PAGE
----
Dating gay handicaped persons

Meeting for coffee or tea is great, hiking is fine, and going to a movie can be fun (although I don’t like whispering during movies with someone because I am hearing impaired; you do the math).Although I am having fun and have been quite productive in getting my life in order, I have also had to face some great anxiety and fear over disclosing my mental health status.

Men either react: 1.) Maturely and normally, even somewhat considerately. 2.) Offensively and annoyingly; this often consists of the “can you hear me? 3.) And then there are the ones who react bizarrely: deaf wannabes, pretenders, and hearing aid fetishists. Usually, they begin to automatically start signing to me and I have to break their hearts by telling them I don’t sign.It isn’t an option for me anymore, however, and I am more than okay with that.Tempting as it can be, I am no longer up for a lost weekend.Doing so would not give me the steady sleep pattern that I now know I need in order to control my mental stability.But that was how I met men in order to go out with them–perhaps that is how many of us meet potential paramours.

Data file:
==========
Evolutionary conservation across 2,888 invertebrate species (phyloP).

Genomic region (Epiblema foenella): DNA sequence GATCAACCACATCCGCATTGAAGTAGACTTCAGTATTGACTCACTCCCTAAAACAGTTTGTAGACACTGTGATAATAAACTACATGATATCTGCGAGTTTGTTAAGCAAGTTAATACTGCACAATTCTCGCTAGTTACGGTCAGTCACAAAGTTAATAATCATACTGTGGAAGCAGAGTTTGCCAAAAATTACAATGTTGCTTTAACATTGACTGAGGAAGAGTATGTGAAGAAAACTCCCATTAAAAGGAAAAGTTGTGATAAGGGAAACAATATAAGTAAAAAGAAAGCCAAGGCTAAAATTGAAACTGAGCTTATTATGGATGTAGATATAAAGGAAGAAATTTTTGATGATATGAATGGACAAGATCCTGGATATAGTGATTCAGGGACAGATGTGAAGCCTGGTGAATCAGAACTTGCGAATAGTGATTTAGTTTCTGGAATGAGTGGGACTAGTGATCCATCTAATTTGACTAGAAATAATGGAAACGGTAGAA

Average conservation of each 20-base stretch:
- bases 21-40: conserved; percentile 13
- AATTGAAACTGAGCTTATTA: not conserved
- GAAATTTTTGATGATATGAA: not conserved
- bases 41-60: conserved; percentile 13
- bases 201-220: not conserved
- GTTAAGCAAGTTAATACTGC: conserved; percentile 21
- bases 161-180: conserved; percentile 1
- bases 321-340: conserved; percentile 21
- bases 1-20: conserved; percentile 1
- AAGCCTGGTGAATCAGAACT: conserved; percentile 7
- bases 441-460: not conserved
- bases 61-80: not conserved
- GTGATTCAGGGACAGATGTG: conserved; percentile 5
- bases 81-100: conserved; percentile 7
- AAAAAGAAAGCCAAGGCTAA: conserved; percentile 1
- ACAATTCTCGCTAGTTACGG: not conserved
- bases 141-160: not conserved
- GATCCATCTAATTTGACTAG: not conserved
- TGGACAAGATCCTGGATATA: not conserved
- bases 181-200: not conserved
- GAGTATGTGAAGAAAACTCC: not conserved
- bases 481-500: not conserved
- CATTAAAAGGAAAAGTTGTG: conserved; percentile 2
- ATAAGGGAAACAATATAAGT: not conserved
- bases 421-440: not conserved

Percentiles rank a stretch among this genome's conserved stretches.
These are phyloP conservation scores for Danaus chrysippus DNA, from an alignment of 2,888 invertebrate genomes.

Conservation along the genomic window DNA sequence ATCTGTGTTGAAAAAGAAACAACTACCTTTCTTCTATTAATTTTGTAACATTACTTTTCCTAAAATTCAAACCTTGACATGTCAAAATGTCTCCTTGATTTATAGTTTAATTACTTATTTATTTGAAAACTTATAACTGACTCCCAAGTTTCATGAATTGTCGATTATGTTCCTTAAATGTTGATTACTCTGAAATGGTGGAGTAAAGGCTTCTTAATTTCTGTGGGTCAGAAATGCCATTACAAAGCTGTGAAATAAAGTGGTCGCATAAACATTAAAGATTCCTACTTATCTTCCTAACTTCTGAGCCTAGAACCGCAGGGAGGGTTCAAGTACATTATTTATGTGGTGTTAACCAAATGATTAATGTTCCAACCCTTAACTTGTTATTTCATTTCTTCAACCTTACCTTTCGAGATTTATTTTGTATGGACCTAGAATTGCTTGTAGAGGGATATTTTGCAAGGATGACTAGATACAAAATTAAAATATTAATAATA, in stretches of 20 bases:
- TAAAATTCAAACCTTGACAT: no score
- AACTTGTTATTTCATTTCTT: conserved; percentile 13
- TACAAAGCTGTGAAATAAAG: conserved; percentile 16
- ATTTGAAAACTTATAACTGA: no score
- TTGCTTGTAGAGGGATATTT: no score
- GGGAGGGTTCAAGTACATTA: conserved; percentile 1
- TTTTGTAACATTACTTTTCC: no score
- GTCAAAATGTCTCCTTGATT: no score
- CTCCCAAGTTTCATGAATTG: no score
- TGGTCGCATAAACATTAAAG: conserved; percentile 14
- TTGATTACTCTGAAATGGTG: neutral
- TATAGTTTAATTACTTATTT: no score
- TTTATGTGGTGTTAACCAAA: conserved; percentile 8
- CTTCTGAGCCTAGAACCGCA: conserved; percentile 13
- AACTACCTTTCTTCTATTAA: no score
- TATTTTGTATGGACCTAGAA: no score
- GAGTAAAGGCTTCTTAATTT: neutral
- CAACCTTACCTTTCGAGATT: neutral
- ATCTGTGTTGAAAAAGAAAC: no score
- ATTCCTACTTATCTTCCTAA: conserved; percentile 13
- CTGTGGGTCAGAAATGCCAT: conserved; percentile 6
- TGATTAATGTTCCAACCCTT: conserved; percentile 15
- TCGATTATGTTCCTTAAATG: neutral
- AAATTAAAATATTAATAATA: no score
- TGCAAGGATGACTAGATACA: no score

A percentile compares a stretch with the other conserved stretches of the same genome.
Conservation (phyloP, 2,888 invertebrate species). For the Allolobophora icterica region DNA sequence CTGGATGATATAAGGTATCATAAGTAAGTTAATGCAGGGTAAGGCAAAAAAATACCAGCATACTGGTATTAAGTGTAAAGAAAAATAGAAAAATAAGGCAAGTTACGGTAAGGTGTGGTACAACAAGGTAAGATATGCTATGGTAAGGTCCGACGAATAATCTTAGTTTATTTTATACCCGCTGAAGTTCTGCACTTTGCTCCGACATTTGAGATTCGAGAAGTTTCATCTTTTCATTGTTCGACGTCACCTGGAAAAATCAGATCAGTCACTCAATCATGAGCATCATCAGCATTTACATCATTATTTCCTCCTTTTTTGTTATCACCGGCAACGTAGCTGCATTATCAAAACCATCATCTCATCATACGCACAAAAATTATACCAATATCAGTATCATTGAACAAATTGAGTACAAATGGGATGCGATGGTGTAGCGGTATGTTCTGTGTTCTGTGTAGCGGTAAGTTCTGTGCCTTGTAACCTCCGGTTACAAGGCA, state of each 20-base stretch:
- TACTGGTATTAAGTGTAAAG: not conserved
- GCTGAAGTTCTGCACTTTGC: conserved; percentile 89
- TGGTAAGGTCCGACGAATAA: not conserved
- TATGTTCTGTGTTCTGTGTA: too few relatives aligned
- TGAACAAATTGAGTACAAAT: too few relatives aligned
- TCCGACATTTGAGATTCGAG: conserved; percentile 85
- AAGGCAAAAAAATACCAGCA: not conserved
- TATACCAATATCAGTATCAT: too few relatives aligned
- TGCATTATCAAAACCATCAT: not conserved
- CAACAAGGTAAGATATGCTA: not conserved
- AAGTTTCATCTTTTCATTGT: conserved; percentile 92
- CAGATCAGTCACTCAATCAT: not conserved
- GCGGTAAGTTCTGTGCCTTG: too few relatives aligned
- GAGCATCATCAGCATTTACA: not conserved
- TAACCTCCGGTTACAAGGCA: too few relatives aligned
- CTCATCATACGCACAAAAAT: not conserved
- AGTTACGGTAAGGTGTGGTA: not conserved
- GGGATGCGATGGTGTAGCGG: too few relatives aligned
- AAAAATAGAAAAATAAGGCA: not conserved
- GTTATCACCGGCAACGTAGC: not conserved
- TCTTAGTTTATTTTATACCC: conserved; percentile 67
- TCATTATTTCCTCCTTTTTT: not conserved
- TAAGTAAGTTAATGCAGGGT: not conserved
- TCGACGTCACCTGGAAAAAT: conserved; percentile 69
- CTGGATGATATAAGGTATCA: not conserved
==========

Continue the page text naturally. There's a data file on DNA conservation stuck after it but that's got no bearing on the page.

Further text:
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Before I pulled out of the bar scene, I was briefly seeing a guy and when I was explaining my diagnosis to him he fell asleep.

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